The Men of Mackey, a team made of Purdue alumni and other former collegiate basketball players, passed its first test in The Basketball Tournament Sunday night, beating 14-seed Heartfire 85-79.
The arena in Columbus, Ohio, was empty of fans in Purdue's first official bid in the single-elimination tournament, the winner of which will earn a prize of $1 million. The 24-team field has been cut in half, with games continuing today and tomorrow to determine the quarterfinal round.
In the "Elam Ending" format, where the first team to 85 points wins, the Men of Mackey trailed 77-71. A 12-2 run followed, with former University of Washington guard Justin Dentmon pouring in 5 of his team-high 32 points, to put the score at 83-79.
Two points shy of victory, Dentmon dribbled right into a fadeaway jump shot that bounced off the rim into the hands of former Purdue center Isaac Haas. Haas gathered the rebound and scored the winning basket, earning cheers from teammates in lieu of the usual roar of an arena.
“We forced them into bad shots,” Haas said to a TBT writer following the win. The 7-foot-3-inch center lodged a double-double with 11 points and 10 rebounds. “Credit to everyone on our team. We did it, and now we’re moving on.”
Nineteen-seed Men of Mackey advances to play at 4 p.m. Tuesday against 3-seed Boeheim's Army, a team full of alumni from Syracuse University, according to the tournament's website. The game will be broadcast live on ESPN.
Other former Boilermakers on the team are forward Evan Boudreaux, center Jacquil Taylor and guard Jon Octeus. Guard Johnny Hill, a 2016 graduate, was set to play in the tournament before testing positive for the coronavirus prior to Sunday's game, General Manager Ryan Kay said.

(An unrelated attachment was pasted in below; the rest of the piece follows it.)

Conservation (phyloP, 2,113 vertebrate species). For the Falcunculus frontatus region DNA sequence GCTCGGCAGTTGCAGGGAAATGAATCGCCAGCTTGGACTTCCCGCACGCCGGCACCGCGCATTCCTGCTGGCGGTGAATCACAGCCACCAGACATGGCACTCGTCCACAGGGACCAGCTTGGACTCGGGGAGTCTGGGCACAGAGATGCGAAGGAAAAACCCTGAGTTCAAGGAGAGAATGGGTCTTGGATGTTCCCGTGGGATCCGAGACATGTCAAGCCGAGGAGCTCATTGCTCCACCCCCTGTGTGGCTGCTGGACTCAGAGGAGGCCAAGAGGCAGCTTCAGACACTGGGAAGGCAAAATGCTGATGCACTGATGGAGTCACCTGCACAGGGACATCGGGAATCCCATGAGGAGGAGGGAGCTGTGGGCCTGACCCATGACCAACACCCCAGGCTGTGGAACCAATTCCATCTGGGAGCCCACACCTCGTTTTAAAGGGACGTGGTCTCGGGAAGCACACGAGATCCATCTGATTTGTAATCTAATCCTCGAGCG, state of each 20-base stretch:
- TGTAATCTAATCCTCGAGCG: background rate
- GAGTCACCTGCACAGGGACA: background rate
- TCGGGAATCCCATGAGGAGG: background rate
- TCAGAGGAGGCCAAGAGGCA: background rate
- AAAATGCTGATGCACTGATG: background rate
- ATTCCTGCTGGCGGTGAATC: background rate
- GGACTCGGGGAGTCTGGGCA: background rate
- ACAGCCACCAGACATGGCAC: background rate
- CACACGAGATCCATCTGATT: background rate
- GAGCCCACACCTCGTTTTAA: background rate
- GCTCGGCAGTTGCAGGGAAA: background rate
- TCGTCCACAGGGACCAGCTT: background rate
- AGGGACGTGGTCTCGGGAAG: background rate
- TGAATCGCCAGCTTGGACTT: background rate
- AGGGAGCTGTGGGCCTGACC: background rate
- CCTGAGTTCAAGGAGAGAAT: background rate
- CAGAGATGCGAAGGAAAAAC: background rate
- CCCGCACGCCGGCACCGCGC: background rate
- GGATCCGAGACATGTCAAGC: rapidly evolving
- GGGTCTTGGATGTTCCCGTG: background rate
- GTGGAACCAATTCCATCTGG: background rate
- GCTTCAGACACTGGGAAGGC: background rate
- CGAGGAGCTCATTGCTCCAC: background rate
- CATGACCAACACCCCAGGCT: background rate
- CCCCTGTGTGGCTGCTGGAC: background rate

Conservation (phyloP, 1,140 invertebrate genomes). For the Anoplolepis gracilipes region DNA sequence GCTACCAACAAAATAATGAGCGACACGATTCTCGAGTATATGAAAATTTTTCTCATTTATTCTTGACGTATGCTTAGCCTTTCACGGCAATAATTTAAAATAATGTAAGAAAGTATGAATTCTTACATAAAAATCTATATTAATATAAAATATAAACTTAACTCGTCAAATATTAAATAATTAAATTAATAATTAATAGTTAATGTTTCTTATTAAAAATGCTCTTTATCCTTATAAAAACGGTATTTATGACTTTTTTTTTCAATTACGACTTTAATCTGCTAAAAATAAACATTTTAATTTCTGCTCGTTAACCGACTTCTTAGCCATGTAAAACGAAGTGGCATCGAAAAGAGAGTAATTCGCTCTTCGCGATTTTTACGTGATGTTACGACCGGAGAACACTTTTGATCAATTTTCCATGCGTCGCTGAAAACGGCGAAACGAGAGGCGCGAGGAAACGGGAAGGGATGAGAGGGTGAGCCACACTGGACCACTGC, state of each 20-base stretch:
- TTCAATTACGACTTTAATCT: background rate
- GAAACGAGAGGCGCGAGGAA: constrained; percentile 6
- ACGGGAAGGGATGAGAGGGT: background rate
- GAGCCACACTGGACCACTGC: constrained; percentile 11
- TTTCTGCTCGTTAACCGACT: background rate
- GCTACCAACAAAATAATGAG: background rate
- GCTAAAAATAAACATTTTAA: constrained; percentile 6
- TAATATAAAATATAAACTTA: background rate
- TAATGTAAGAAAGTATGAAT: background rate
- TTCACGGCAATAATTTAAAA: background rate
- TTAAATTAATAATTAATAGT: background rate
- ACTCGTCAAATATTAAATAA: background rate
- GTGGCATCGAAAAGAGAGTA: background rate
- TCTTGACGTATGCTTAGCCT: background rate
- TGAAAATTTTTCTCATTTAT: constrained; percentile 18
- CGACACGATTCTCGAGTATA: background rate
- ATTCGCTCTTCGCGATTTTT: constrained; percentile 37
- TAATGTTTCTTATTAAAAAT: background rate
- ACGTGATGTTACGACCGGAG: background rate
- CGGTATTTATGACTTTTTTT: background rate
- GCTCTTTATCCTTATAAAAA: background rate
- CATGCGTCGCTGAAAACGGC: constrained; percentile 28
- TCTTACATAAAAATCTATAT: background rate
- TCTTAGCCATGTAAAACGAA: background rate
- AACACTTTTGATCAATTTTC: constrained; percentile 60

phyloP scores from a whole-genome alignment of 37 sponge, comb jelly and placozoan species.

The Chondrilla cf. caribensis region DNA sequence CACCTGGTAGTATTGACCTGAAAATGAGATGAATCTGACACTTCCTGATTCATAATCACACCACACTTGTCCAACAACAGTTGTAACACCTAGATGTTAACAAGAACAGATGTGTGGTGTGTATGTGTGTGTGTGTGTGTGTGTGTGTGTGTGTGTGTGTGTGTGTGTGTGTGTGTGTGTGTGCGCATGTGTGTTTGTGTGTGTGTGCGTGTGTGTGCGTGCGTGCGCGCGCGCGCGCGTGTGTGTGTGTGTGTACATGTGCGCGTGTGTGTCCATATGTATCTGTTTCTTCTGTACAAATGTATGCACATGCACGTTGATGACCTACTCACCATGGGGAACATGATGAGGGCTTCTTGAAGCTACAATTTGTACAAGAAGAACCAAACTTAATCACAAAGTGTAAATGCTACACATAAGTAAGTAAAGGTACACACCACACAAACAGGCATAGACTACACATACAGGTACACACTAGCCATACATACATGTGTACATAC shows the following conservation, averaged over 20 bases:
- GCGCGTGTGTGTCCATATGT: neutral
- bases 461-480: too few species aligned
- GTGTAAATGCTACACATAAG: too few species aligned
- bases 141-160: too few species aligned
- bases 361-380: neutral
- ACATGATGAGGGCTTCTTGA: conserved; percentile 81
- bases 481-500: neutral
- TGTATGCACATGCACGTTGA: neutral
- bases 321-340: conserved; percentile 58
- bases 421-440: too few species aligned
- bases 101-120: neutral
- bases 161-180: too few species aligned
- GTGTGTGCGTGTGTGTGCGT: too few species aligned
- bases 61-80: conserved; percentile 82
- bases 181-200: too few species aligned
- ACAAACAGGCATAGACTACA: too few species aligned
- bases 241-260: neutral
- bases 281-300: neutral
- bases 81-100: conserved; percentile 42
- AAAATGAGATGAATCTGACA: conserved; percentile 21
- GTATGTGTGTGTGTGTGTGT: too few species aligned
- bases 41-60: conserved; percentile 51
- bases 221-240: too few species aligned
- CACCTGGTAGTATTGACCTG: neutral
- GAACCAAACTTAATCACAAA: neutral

Kay, a Purdue graduate who had the idea to start the alumni team, said teammates were isolated upon arrival to the team's hotel on Tuesday last week. Only after test results returned negative did they see each other, first practicing Thursday night.
"After (Hill's) result was positive, he was moved out of his room to ensure no contact with others," Kay said.
The tournament was pared down from nine cities to one as the virus's spread began to intensify. Along with arenas devoid of fans, other measures are being taken to prevent a possible outbreak.
Teams are prohibited from interacting with one another, Kay said. No one involved in the tournament is allowed to leave the hotel for any purpose but to practice, gather in a team meeting room or play games. There are four practice courts, each equipped with an exercise bike, weights and basketballs, all of which are disinfected after each team finishes its two-hour practice session.
"They say we're in a bubble," Kay said, "and I would say the bubble is really tight."